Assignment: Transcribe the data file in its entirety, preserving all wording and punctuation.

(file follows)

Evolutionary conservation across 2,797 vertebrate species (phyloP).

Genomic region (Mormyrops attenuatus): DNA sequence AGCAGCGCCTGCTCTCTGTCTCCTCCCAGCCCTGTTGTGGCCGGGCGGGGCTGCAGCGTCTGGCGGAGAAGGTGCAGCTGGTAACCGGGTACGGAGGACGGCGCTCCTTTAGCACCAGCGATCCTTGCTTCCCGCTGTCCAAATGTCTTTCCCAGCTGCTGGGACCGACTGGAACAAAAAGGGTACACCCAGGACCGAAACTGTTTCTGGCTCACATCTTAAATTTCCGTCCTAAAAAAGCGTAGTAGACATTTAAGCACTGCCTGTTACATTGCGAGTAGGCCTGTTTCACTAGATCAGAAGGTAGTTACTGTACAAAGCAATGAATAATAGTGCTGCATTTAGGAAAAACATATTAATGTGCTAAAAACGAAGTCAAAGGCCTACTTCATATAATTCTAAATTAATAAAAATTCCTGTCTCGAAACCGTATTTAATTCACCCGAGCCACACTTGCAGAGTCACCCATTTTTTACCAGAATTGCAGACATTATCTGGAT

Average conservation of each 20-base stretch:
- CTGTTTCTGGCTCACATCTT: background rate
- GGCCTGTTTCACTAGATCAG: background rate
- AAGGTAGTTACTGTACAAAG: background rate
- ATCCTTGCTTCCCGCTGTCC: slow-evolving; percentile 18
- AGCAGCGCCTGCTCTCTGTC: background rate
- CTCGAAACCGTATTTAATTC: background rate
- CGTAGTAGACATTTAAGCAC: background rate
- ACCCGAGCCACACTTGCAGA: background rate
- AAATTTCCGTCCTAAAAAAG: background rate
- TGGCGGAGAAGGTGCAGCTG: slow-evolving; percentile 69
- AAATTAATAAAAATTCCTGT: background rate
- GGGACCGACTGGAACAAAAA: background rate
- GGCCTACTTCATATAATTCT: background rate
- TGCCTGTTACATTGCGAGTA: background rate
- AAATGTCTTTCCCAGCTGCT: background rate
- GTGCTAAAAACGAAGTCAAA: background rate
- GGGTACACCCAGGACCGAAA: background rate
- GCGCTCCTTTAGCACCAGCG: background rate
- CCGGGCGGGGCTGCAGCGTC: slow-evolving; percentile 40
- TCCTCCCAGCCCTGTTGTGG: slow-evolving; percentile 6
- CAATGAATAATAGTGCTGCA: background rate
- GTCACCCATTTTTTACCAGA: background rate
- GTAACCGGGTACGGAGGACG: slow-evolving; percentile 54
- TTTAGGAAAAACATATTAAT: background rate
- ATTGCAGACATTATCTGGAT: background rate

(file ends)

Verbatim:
Evolutionary conservation across 2,797 vertebrate species (phyloP).

Genomic region (Mormyrops attenuatus): DNA sequence AGCAGCGCCTGCTCTCTGTCTCCTCCCAGCCCTGTTGTGGCCGGGCGGGGCTGCAGCGTCTGGCGGAGAAGGTGCAGCTGGTAACCGGGTACGGAGGACGGCGCTCCTTTAGCACCAGCGATCCTTGCTTCCCGCTGTCCAAATGTCTTTCCCAGCTGCTGGGACCGACTGGAACAAAAAGGGTACACCCAGGACCGAAACTGTTTCTGGCTCACATCTTAAATTTCCGTCCTAAAAAAGCGTAGTAGACATTTAAGCACTGCCTGTTACATTGCGAGTAGGCCTGTTTCACTAGATCAGAAGGTAGTTACTGTACAAAGCAATGAATAATAGTGCTGCATTTAGGAAAAACATATTAATGTGCTAAAAACGAAGTCAAAGGCCTACTTCATATAATTCTAAATTAATAAAAATTCCTGTCTCGAAACCGTATTTAATTCACCCGAGCCACACTTGCAGAGTCACCCATTTTTTACCAGAATTGCAGACATTATCTGGAT

Average conservation of each 20-base stretch:
- CTGTTTCTGGCTCACATCTT: background rate
- GGCCTGTTTCACTAGATCAG: background rate
- AAGGTAGTTACTGTACAAAG: background rate
- ATCCTTGCTTCCCGCTGTCC: slow-evolving; percentile 18
- AGCAGCGCCTGCTCTCTGTC: background rate
- CTCGAAACCGTATTTAATTC: background rate
- CGTAGTAGACATTTAAGCAC: background rate
- ACCCGAGCCACACTTGCAGA: background rate
- AAATTTCCGTCCTAAAAAAG: background rate
- TGGCGGAGAAGGTGCAGCTG: slow-evolving; percentile 69
- AAATTAATAAAAATTCCTGT: background rate
- GGGACCGACTGGAACAAAAA: background rate
- GGCCTACTTCATATAATTCT: background rate
- TGCCTGTTACATTGCGAGTA: background rate
- AAATGTCTTTCCCAGCTGCT: background rate
- GTGCTAAAAACGAAGTCAAA: background rate
- GGGTACACCCAGGACCGAAA: background rate
- GCGCTCCTTTAGCACCAGCG: background rate
- CCGGGCGGGGCTGCAGCGTC: slow-evolving; percentile 40
- TCCTCCCAGCCCTGTTGTGG: slow-evolving; percentile 6
- CAATGAATAATAGTGCTGCA: background rate
- GTCACCCATTTTTTACCAGA: background rate
- GTAACCGGGTACGGAGGACG: slow-evolving; percentile 54
- TTTAGGAAAAACATATTAAT: background rate
- ATTGCAGACATTATCTGGAT: background rate